We are definitely the minority here and we laugh at the fact that people stare at us when we walk into a room. I’m sure we are a novelty, but they are always friendly when we speak first. We always try to do that and we are actually starting to be familiar with a few people in the businesses that we work with and they always treat us very nicely. I’m sure just the local people on the street think we are very peculiar with our dress-up clothes all the time and our name tags, not to mention our white faces. They usually talk Svetlana (language of Botswana) here most of the time, especially when we are doing business with them and they talk to a fellow employee so we have no idea what they are saying or if they are on your side or not, but they can speak English to us when they have to and we try really hard to understand them. When they are speaking behind their thick glass windows, it’s really hard for us to hear or understand them, especially Dad so he just makes me come along with him at every window just so I can translate for him.

We are very healthy, happy, safe and busy so don’t worry about us. We can find most things we need here and if we can’t find it we find something that will work in it’s place. I’m getting better at cooking here with the different items on the shelf, but I am tackling the Zone Conference dinner on Monday. Sunday afternoon the Cardiff’s from Francistown (5 hours up North) will be coming to stay with us for 2 nights and President Poulsen and his wife and a daughter and her husband that are visiting them, will be coming in for dinner Sunday evening. We will have Zone Conference all day Monday and they are always a spiritual feast. We are looking forward to having a little time with the President and to be taught by him. Dad is helping me shop today and tomorrow so we have everything for the dinner; we are serving Super Spud, corn on the cob, rolls and root beer floats for dessert. The super spuds are easy if we can just find enough large potatoes, most of them here are pretty small. I saw some big ones the other day, but it was too soon to buy them. Maybe I’ll just try to get them from one of our little salesmen along the road. Butter is plentiful and really good here, but sour cream is a premium and only comes in 250 ML containers which is about 8 OZ. Milk products are very expensive; we pay about $2. For a 2 Liter bottle of milk; my family would love to do dairy here and get the kind of prices that are charged here. Corn on the cob seems to be in season here, it too is a little spendy (about $1.50 for 4 small ears) but our Missionaries are excited about something different for their dinner as they usually have one of the ladies out on the street fix their meal and they say that they ALL fix the same thing which is rice, curry chicken pieces, fruit salad and a cabbage type salad and some other flavored rice dishes. We’ll see how it goes and if I can actually pull it off with crock pots, and a very small oven at the church. I’m trying to find a Sister that lives close to our chapel that we meet at and see if I can use her oven for part of the potatoes; I found one but she works and is trying to find a relative that would be at her house on Monday so we could use her oven. If it flops and we have cold potatoes, or cold gravy mix because we blow the circuits at the church, or the stove won’t cook 50 ears of corn in the one big pot I found, I’ll know not to ever do this again and we’ll just settle for the root beer floats (without root beer ) as they don’t sell root beer. The elders told me there is something call “Iron Brew” and it taste a little like root beer; and I’m going to buy a couple of Liters of Orange Pop as that could work for the floats. Wish me luck! I’ll write more later,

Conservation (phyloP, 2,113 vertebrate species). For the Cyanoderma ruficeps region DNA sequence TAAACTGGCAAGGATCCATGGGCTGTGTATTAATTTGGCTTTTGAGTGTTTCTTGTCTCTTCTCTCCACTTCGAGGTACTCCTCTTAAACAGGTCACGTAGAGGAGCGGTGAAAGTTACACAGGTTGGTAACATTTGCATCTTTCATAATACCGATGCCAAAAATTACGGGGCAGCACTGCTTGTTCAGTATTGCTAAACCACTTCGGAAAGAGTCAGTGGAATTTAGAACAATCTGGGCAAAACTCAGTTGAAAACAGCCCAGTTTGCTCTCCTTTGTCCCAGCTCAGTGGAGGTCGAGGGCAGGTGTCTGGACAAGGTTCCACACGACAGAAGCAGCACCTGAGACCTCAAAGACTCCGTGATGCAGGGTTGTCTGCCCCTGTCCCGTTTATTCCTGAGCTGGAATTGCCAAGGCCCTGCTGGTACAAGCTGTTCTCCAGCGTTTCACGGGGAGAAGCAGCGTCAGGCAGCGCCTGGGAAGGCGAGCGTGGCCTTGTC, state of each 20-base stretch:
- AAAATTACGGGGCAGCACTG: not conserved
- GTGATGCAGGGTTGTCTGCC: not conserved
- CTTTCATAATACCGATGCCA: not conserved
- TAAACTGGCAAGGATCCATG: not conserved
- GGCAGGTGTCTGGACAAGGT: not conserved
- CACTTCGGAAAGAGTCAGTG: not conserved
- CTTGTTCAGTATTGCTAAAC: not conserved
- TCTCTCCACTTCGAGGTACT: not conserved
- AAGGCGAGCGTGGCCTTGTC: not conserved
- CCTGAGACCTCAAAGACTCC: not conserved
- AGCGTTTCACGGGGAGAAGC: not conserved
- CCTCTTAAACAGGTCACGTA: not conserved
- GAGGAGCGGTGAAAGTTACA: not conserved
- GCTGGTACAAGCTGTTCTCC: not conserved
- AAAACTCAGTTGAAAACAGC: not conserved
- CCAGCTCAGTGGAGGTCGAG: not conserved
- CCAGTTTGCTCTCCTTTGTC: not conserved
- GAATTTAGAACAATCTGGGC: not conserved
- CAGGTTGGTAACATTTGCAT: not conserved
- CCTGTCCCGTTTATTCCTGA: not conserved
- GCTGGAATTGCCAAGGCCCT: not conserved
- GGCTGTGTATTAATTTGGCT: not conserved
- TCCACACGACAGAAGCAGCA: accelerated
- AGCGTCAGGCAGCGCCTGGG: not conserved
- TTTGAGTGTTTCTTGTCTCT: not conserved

Love,

Mom and Dad



2 comments:

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  2. Very nice hair saloon. We do not have such in Ukraine :)